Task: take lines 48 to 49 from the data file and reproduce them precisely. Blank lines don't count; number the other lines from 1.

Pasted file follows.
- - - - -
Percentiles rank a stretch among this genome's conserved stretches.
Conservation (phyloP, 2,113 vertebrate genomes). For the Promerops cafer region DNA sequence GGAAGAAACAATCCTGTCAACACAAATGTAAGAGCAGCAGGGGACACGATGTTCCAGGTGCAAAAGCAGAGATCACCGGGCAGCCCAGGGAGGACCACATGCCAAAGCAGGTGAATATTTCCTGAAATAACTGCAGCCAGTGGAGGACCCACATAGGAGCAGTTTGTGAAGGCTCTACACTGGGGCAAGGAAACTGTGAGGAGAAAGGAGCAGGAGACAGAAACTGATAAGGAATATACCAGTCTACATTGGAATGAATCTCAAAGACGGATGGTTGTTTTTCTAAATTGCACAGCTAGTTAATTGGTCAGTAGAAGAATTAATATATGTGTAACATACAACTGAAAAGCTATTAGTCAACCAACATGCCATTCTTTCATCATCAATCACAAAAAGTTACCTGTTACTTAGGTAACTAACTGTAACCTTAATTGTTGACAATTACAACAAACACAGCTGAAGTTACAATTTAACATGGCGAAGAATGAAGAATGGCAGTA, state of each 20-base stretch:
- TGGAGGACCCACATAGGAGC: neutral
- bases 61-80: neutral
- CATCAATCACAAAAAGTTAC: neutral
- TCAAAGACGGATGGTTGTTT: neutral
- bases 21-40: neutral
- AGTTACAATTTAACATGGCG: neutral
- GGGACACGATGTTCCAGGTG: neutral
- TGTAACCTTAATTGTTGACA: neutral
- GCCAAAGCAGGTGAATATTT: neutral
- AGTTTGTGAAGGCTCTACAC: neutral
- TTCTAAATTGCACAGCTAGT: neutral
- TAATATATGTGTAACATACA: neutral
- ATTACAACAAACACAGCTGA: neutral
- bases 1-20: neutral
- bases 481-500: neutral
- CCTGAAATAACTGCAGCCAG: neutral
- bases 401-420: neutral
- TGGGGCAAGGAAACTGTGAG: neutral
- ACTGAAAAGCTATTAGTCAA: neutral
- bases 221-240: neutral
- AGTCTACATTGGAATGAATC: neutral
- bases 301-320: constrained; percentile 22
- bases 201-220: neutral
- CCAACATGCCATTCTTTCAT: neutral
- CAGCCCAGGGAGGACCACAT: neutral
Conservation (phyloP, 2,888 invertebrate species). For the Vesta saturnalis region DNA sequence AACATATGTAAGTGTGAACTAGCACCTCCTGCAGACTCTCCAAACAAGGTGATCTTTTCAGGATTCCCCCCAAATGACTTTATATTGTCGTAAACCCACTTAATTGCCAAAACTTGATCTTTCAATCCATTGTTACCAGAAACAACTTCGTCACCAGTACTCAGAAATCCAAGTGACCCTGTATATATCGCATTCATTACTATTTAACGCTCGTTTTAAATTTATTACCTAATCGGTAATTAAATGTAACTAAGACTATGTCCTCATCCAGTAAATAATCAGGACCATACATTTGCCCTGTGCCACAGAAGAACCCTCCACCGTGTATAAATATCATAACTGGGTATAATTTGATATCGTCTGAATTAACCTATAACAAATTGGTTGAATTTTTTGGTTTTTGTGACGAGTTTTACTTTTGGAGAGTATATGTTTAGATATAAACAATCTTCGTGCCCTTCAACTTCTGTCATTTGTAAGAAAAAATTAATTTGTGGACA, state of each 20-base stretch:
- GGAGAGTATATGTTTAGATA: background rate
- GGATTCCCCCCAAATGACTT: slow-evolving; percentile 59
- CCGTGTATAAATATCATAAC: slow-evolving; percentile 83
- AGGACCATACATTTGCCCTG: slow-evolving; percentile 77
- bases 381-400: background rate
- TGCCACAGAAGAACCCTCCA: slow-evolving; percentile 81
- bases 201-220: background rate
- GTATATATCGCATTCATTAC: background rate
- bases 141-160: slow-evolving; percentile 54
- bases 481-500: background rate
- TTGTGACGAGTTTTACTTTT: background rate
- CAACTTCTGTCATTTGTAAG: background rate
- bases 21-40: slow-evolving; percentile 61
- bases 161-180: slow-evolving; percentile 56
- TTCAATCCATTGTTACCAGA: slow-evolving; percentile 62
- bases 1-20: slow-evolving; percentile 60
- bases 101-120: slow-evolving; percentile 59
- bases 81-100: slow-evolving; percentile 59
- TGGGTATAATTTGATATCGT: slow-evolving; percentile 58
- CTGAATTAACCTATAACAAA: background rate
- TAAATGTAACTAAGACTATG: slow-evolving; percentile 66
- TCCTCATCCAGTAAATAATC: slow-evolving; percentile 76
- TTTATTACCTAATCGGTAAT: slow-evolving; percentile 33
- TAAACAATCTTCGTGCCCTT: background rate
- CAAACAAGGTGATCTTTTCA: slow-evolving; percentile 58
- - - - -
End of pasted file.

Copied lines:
- CTGAATTAACCTATAACAAA: background rate
- TAAATGTAACTAAGACTATG: slow-evolving; percentile 66